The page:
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Nine-banded Armadillo

The Nine-banded Long-nosed Armadillo or just Nine-banded Armadillo, Dasypus novemcinctus, is a species of armadillo. It is from North, Central and South America. It is the most widespread member of the group.

The Nine-banded Long-nosed Armadillo is a solitary, mainly nocturnal animal. It is found in many kinds of habitats, from mature and secondary rainforests to grassland and dry scrub. It is an omnivorous animal, but feeds basically on ants, termites and other insects.

Range within the United States

The Nine-banded Armadillo has been rapidly expanding its range both north and east within the United States. The armadillo crossed the Rio Grande from Mexico prior to the 20th century; by 1995 the species had become well-established in Oklahoma, Louisiana, Arkansas, Mississippi, Alabama, and Florida. It has been sighted as far as Kansas, Missouri, Tennessee, Georgia, and South Carolina. A decade later, the armadillo has become established in all of those areas and continued its migration. It has been sighted as far north as southern Nebraska, southern Illinois, and western Kentucky.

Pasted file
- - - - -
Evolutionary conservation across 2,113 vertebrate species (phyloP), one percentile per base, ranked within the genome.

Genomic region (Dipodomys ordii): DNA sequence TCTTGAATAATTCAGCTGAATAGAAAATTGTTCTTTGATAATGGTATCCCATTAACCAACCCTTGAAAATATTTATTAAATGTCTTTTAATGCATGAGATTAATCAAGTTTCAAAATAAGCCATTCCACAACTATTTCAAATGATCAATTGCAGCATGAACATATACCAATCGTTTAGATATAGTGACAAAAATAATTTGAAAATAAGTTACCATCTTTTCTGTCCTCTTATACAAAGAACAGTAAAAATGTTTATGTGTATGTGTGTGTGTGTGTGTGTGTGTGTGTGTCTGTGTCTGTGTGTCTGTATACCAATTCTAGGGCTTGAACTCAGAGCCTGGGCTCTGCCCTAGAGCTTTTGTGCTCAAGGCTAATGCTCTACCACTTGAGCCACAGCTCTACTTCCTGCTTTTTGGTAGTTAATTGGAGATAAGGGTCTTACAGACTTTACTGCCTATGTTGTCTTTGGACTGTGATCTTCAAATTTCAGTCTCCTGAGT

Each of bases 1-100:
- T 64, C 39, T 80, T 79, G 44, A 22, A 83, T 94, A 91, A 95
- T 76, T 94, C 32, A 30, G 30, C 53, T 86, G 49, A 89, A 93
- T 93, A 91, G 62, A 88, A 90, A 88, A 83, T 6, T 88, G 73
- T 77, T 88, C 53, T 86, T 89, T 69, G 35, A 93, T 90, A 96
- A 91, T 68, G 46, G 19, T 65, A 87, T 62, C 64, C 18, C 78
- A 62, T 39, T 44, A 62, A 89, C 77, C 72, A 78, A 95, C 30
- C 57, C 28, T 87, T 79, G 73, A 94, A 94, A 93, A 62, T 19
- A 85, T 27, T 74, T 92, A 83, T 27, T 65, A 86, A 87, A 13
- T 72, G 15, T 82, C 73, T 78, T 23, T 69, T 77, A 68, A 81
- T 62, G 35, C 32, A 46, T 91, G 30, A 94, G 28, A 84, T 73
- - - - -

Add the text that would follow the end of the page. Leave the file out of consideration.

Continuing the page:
The primary cause of this rapid expansion is explained simply by the existence of few or no natural predators of the armadillo within the United States. There is little desire on the part of Americans to hunt or eat the armadillo. It has a high reproductive rate. It is speculated that the northern expansion of the armadillo will continue until the species reaches as far north as Ohio, Pennsylvania, and New Jersey. Further northward and westward expansion will probably be limited by the armadillo’s inability to tolerate harsh winters. There is little body fat to protect it from the cold.

Nine-banded Armadillo


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